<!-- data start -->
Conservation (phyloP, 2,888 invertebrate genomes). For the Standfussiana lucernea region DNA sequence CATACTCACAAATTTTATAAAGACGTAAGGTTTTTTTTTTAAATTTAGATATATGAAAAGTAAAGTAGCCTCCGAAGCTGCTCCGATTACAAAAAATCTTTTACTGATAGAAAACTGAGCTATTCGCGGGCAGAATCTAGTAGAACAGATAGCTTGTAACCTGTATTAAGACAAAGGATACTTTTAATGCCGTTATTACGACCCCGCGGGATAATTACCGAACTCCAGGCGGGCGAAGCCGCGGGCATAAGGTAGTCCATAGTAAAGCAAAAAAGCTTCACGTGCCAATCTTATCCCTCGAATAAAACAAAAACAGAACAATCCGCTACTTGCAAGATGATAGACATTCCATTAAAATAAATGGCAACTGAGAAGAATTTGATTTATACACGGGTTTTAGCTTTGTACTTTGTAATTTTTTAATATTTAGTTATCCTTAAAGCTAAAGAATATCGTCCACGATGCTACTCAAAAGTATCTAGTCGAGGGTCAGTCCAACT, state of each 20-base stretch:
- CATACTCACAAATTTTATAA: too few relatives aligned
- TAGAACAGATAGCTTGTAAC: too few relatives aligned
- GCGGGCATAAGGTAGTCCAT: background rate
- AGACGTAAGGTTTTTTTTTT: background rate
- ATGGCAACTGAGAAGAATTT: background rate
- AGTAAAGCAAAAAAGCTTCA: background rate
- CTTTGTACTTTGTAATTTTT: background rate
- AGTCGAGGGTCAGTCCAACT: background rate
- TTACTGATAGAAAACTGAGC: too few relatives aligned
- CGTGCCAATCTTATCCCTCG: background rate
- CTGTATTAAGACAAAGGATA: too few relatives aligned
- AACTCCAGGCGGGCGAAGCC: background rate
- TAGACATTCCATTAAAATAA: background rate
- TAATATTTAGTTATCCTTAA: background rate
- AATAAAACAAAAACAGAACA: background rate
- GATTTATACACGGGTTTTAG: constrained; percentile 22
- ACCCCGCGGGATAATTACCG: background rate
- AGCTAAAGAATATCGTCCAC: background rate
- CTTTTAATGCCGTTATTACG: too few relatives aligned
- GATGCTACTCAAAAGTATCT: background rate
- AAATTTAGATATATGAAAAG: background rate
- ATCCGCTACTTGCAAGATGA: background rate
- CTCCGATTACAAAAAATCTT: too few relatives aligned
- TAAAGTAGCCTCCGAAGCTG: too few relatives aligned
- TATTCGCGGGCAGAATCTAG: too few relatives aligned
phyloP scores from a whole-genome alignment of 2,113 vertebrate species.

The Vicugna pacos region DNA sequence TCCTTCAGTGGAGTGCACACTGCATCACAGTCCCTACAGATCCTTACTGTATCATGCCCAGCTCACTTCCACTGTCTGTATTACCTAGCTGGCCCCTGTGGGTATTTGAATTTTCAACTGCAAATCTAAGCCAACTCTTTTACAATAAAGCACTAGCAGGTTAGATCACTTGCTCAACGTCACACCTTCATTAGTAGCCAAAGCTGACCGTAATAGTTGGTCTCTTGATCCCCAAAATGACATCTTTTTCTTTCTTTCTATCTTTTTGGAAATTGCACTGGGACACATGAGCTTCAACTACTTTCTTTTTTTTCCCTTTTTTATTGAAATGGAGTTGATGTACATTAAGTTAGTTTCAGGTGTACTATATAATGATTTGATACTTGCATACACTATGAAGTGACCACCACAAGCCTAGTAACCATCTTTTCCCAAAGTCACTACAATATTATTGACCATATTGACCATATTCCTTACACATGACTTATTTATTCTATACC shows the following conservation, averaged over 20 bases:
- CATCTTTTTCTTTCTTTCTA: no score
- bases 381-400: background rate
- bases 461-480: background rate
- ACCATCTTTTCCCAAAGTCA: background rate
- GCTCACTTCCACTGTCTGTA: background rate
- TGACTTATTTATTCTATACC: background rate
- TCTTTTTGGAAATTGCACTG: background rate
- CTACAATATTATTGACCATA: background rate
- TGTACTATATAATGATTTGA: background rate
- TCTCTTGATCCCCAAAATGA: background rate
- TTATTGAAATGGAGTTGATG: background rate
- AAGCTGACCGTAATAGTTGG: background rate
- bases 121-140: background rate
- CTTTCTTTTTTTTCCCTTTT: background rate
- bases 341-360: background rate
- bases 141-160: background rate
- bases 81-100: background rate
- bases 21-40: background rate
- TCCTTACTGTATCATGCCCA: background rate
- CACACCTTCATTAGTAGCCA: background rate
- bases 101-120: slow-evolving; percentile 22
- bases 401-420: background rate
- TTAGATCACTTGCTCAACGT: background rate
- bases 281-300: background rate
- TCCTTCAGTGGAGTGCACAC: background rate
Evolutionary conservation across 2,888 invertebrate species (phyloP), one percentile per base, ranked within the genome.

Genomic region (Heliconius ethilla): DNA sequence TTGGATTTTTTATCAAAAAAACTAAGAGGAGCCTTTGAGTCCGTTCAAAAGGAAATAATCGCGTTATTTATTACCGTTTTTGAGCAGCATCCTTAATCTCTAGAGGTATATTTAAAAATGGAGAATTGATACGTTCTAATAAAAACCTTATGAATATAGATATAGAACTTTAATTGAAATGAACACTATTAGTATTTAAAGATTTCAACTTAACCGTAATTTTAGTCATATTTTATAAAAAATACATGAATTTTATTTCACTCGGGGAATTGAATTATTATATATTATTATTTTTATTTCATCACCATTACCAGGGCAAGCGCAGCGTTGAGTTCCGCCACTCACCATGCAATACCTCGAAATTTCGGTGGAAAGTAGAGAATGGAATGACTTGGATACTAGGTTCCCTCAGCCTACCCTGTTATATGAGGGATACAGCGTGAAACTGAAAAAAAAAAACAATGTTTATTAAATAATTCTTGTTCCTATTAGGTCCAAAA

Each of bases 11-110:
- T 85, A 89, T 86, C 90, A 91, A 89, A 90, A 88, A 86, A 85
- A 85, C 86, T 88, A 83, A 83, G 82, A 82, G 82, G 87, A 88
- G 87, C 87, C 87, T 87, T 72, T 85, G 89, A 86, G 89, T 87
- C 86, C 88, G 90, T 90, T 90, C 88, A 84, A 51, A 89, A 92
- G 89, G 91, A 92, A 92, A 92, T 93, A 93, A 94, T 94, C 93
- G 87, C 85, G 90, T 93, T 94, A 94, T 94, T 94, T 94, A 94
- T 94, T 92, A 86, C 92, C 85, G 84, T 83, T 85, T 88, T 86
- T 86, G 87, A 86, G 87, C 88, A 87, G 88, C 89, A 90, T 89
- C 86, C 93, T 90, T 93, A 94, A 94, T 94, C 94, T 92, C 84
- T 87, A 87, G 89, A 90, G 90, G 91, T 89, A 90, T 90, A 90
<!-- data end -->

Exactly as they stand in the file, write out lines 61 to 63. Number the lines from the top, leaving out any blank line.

- G 89, G 91, A 92, A 92, A 92, T 93, A 93, A 94, T 94, C 93
- G 87, C 85, G 90, T 93, T 94, A 94, T 94, T 94, T 94, A 94
- T 94, T 92, A 86, C 92, C 85, G 84, T 83, T 85, T 88, T 86